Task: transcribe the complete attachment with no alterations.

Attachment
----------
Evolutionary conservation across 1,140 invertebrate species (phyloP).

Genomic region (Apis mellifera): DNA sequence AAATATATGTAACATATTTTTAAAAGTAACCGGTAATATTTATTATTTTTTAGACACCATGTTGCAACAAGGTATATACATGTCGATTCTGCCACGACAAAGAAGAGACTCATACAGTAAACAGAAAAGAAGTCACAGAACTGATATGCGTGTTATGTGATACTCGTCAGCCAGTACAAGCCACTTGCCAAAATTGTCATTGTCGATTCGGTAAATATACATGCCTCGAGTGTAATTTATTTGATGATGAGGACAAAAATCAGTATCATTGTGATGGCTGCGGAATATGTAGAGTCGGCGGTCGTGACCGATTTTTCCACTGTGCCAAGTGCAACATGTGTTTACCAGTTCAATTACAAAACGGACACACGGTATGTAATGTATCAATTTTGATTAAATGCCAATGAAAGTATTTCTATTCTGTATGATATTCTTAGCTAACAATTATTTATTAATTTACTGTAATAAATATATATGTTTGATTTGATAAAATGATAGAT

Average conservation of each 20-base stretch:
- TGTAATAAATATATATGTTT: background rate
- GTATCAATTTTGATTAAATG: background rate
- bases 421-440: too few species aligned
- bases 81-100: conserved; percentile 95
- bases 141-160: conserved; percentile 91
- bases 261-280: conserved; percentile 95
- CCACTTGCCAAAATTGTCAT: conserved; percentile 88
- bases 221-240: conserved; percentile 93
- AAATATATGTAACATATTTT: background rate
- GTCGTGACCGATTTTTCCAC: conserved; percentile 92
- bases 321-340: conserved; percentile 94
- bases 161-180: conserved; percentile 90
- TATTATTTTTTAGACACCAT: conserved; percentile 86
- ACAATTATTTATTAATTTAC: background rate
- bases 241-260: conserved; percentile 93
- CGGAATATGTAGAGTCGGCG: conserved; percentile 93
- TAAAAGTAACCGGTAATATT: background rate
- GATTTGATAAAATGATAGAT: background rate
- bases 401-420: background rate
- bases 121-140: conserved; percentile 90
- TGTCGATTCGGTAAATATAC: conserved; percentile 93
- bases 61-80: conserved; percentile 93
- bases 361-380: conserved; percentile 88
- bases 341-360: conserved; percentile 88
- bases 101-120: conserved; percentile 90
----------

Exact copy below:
Evolutionary conservation across 1,140 invertebrate species (phyloP).

Genomic region (Apis mellifera): DNA sequence AAATATATGTAACATATTTTTAAAAGTAACCGGTAATATTTATTATTTTTTAGACACCATGTTGCAACAAGGTATATACATGTCGATTCTGCCACGACAAAGAAGAGACTCATACAGTAAACAGAAAAGAAGTCACAGAACTGATATGCGTGTTATGTGATACTCGTCAGCCAGTACAAGCCACTTGCCAAAATTGTCATTGTCGATTCGGTAAATATACATGCCTCGAGTGTAATTTATTTGATGATGAGGACAAAAATCAGTATCATTGTGATGGCTGCGGAATATGTAGAGTCGGCGGTCGTGACCGATTTTTCCACTGTGCCAAGTGCAACATGTGTTTACCAGTTCAATTACAAAACGGACACACGGTATGTAATGTATCAATTTTGATTAAATGCCAATGAAAGTATTTCTATTCTGTATGATATTCTTAGCTAACAATTATTTATTAATTTACTGTAATAAATATATATGTTTGATTTGATAAAATGATAGAT

Average conservation of each 20-base stretch:
- TGTAATAAATATATATGTTT: background rate
- GTATCAATTTTGATTAAATG: background rate
- bases 421-440: too few species aligned
- bases 81-100: conserved; percentile 95
- bases 141-160: conserved; percentile 91
- bases 261-280: conserved; percentile 95
- CCACTTGCCAAAATTGTCAT: conserved; percentile 88
- bases 221-240: conserved; percentile 93
- AAATATATGTAACATATTTT: background rate
- GTCGTGACCGATTTTTCCAC: conserved; percentile 92
- bases 321-340: conserved; percentile 94
- bases 161-180: conserved; percentile 90
- TATTATTTTTTAGACACCAT: conserved; percentile 86
- ACAATTATTTATTAATTTAC: background rate
- bases 241-260: conserved; percentile 93
- CGGAATATGTAGAGTCGGCG: conserved; percentile 93
- TAAAAGTAACCGGTAATATT: background rate
- GATTTGATAAAATGATAGAT: background rate
- bases 401-420: background rate
- bases 121-140: conserved; percentile 90
- TGTCGATTCGGTAAATATAC: conserved; percentile 93
- bases 61-80: conserved; percentile 93
- bases 361-380: conserved; percentile 88
- bases 341-360: conserved; percentile 88
- bases 101-120: conserved; percentile 90